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Is Bruce Arians already adapting his offense?

The Cardinals head coach has always been a fan of throwing the ball around. But will the division he is in -- and the weapons he has -- constitute more importance being put on the running game?

Mark J. Rebilas-USA TODAY Sports

It is always interesting to watch the evolution of a head coach in the NFL. The idea of needing to adapt is something you see from the best coaches. Look at the New England Patriots during the Tom Brady and Bill Belichick era: going from defensive, to high-flying, to ground-and-pound and being successful at every stop.

Arizona Cardinals head coach Bruce Arians does not like the idea of a fullback. He has said so many times before. But in the early stages of training camp, he has used one in "running back" Robert Hughes.

Is Arians ready to adapt his style into a more traditional power running game with a fullback to accompany his new toy in left guard Jonathan Cooper? It's an interesting look at the offense and a slight change, although Arians is a fan of using an H-Back in numerous ways.

Hughes was a big running back at Notre Dame with whom Arians is "familiar" because of their time in Indy together -- Hughes played 28 snaps in five games on offense during Arians' short stay.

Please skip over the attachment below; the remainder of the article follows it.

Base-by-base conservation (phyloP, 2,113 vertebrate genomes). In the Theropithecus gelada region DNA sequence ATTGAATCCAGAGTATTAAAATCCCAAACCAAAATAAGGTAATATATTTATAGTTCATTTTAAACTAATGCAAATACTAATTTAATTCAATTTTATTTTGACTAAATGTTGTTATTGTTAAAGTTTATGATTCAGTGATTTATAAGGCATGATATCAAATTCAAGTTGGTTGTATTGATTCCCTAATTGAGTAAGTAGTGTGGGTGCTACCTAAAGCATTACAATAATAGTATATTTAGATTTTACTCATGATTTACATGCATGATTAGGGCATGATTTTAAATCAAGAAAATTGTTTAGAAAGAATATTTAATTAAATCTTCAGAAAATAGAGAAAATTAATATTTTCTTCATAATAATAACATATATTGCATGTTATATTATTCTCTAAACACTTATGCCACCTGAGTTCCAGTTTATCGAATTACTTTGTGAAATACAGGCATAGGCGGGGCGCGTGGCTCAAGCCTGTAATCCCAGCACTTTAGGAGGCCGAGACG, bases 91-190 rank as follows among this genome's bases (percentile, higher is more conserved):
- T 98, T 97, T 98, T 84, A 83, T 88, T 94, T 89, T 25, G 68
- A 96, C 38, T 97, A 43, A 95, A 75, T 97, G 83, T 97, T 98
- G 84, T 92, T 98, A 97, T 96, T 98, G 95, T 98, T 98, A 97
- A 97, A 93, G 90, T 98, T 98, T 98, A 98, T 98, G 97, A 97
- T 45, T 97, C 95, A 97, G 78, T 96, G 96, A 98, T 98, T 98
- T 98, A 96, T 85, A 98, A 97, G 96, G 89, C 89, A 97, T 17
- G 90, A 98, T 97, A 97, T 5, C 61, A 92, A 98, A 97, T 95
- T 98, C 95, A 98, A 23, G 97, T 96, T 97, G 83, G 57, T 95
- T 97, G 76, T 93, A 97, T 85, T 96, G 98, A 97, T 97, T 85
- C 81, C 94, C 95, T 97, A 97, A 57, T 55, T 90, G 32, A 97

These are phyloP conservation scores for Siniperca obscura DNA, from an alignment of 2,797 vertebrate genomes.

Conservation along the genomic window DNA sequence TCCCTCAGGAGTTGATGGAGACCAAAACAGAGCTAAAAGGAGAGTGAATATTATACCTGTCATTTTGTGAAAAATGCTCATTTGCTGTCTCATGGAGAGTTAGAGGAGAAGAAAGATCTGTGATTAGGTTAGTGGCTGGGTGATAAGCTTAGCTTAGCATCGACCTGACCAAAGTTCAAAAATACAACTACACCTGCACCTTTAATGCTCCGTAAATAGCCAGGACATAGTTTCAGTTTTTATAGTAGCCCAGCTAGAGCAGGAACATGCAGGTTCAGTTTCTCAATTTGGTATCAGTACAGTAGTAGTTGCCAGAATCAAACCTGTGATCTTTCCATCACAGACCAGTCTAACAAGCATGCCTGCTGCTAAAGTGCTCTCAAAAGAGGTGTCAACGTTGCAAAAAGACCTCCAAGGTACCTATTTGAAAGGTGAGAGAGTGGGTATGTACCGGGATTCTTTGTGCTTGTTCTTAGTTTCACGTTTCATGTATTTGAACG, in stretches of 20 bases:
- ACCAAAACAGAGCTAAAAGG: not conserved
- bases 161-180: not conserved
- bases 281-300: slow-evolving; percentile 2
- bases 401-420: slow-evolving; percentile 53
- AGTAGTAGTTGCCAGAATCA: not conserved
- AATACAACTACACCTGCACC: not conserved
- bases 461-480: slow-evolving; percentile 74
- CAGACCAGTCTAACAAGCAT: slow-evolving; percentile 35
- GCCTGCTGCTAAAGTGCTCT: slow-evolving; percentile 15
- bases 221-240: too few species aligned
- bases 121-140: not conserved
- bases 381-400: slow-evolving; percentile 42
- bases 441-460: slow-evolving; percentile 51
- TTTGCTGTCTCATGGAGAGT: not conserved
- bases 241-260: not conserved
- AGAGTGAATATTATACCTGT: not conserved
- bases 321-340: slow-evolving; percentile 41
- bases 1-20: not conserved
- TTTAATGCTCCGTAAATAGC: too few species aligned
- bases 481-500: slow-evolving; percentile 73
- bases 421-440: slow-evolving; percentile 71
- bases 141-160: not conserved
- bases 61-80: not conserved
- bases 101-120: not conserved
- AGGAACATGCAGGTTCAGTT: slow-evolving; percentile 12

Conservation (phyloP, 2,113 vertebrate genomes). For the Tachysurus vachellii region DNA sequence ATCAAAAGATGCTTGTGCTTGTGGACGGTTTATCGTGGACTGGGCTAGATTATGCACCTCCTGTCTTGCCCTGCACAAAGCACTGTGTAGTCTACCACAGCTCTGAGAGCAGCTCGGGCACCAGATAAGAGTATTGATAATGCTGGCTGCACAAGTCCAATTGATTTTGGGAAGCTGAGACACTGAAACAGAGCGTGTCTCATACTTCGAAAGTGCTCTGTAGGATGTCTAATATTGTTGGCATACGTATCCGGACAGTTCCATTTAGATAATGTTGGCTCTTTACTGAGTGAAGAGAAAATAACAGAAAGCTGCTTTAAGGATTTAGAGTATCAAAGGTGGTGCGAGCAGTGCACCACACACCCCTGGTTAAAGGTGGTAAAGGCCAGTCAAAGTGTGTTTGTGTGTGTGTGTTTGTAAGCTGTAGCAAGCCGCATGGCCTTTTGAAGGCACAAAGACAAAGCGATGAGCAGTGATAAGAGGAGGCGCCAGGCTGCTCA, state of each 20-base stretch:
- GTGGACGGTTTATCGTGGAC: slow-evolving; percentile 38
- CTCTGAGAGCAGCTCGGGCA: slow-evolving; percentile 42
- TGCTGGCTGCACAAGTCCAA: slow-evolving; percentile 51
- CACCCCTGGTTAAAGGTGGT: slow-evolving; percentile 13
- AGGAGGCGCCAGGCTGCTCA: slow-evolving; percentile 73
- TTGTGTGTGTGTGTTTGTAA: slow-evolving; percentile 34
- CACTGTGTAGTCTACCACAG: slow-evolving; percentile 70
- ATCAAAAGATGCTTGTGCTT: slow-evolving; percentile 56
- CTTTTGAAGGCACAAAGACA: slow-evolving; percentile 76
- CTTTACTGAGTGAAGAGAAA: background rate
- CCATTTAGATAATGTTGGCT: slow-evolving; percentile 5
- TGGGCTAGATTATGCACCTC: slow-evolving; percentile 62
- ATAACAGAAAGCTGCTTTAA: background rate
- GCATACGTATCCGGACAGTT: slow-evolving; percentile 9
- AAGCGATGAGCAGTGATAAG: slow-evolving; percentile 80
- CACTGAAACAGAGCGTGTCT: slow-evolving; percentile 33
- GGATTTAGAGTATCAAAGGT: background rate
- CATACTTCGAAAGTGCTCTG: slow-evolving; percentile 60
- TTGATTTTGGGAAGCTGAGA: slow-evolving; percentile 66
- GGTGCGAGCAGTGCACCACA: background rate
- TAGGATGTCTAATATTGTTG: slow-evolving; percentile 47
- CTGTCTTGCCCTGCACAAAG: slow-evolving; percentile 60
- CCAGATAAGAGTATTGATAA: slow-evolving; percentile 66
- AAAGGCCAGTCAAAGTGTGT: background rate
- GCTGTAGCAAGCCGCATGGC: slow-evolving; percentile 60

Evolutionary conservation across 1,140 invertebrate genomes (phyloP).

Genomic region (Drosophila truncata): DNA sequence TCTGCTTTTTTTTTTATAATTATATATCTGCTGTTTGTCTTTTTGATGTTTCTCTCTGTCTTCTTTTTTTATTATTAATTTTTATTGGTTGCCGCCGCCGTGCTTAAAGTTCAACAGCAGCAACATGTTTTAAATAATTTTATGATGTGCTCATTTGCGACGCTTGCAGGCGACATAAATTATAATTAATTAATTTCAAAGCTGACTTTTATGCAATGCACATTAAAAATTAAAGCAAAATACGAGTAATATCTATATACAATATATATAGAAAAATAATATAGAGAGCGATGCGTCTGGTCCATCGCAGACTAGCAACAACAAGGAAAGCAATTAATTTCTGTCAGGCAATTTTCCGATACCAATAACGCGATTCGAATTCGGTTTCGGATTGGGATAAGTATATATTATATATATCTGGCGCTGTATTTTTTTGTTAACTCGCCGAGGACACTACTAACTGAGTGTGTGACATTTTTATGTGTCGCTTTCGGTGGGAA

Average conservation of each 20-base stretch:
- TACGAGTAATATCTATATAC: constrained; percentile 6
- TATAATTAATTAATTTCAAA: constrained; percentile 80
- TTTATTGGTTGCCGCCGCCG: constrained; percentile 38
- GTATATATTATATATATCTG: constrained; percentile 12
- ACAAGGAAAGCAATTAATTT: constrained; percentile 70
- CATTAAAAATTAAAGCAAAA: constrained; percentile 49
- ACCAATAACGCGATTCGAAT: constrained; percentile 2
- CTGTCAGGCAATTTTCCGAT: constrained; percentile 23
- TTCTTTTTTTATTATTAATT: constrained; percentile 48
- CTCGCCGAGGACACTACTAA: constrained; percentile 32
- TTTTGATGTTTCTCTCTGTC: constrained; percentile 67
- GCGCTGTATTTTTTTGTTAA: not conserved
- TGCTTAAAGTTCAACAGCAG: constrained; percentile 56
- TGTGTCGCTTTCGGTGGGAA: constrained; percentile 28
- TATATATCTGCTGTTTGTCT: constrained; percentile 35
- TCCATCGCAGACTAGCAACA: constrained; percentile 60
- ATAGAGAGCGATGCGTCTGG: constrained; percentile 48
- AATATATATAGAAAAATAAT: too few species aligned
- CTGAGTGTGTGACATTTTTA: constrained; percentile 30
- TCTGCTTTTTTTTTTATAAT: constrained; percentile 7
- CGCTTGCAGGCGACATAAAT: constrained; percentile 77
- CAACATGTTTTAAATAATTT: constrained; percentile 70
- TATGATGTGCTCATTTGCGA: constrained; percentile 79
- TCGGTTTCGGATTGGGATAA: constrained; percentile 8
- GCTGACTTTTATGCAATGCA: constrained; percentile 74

Arians may also be experimenting with combinations that will allow him to get the most weapons out in routes at once.  If you have Hughes in the game, you may not need to wait to see how Troy Niklas is developing as a route-runner (slowly) or whether or not Andre Ellington can pick up  a blitz (he will definitely try).  Instead you can get Ellington and John Carlson, or Ellington and John Brown out into routes along with Larry Fitzgerald and Michael Floyd.

Hughes' ability to hold his own as a blocker in pass protection and likely getting better as a run-blocker makes him an interesting weapon and option in the offense going forward while also giving Arians more toys to play with.

The other thing that has been talked about slightly more at camp this year is getting a screen game going.  Arians and his offense ran exactly three screens to running backs last season, which seems like a gross under-utilization of Ellington. And if he is truly going to be a featured player this season, then we can expect more from him in the screen game, which, in turn, should help open up the deep stuff even more.

It is something to watch throughout camp and into the preseason, to see just how Arians will adapt his play-calling in year two in the desert.